Thwap. That’s a big news bundle landing on your digital front porch this morning, so let’s get started.
IT’S THE TEXAS TIMES: The New York Times Sunday arts section was brimming with Lone Star interest, including the Austin-location shooting of the fourth season of Friday Night Lights — a season that may get around to some of the race and class tensions in Buzz Bissinger’s original book that the TV series has mostly avoided. Austin pops up again in a story on Court Yard Hounds, two-thirds of the Dixie Chicks. (Preston Jones has the story for dfw.com.) And Monday saw Jon Pareles’ review of Roky Erickson’s comeback album.
BUT THEN IT’S NORTH TEXAS’ TURN: The Dallas Opera‘s world premiere of Moby-Dick this week (see our Think TV interview with librettist Gene Scheer here) gets a feature treatment in the Times that’s most interesting for a) sussing out the classical echoes in composer Jake Heggie’s score and b) the first public image of some of the Pequod set (thanks to the DO’s regular shutterbug, Karen Almond). We also learn that the Pequod‘s gonna sink in eight bars. Wonder how they’ll pull that off. Finally, Fox TV has been shooting a summer series, The Good Guys, in North Texas, as Unfair Park has been following. It’s Starsky and Hutch Meets The Princess Bride (oh, hey, that’ll work), but gee, it’s gonna make a star out of Fair Park’s Food & Fiber Pavillion. Debuts May 19.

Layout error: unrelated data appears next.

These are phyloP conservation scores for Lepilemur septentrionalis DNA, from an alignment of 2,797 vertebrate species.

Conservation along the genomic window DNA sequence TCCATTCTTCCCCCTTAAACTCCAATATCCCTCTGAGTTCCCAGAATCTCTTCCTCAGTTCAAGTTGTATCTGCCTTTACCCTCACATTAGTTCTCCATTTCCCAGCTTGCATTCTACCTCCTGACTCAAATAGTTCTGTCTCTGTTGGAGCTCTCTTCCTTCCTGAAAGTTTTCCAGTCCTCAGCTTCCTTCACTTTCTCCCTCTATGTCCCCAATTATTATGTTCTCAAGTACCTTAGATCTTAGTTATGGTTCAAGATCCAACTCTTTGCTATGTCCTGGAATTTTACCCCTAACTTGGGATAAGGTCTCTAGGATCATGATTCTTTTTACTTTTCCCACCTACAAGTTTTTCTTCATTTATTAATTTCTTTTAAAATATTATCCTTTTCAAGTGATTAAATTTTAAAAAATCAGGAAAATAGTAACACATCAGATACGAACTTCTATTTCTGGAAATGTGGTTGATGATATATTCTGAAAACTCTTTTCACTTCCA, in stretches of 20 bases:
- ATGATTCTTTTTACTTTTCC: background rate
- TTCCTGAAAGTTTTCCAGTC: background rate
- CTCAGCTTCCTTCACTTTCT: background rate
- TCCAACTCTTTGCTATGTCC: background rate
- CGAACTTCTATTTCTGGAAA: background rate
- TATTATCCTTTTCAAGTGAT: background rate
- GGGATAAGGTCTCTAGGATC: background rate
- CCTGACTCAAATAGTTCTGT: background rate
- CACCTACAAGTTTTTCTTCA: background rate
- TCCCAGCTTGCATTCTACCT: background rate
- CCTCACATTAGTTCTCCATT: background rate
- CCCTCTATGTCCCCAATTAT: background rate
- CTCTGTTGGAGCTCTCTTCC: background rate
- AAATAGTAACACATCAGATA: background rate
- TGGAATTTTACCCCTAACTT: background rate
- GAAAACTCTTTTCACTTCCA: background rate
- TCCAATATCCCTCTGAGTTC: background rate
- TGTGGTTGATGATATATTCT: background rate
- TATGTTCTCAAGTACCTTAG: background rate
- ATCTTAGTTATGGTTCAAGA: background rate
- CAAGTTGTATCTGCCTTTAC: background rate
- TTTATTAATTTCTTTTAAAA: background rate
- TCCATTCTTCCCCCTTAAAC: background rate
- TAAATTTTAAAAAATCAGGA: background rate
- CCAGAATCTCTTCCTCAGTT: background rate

‘SALESMAN’ OPENS: The Arthur Miller warhorse, Death of a Salesman, opened Friday at the Dallas Theater Center with estimable New York actor Jeffrey DeMunn as Willy Loman. Once Lee J. Cobb made the role his, the Willys have been beefy and beaten. But Dustin Hoffman’s feisty bantam on Broadway and TV made people realize Willy needn’t be a heavyweight. Or so I thought. But Lawson Taitte in his mixed News review faults DeMunn for his lack of “physical bulk.” Taitte cites Sally Nystuen Vahle and Sean Hennigan for their contributions to the “heroic thrust” of the production.
SPEAKING OF PRINT PRODUCTS: D magazine’s May issue contains a Willard Spiegelman column asking whatever happened to Claes Oldenburg’s iconic Stake Hitch in the barrel vault of the Dallas Museum of Art — and will it ever come back? Plus, there’s more on Giganto Art: a feature on muralists Chris Arnold and Jeff Garrison, the pair behind the Big Wall Paintings on Dallas Buildings. I’ve always thought their Arts District mural was a whirlwind of dreadful artsy cliches (right down to the Stokowski-ish conductor, who turns out to be based on Arnold’s dad, even though his head seems to have exploded). But it’s a pity their wonderful, whimsical giant toddler pulling a wagon on the Renaissance Square garage is no longer in great shape.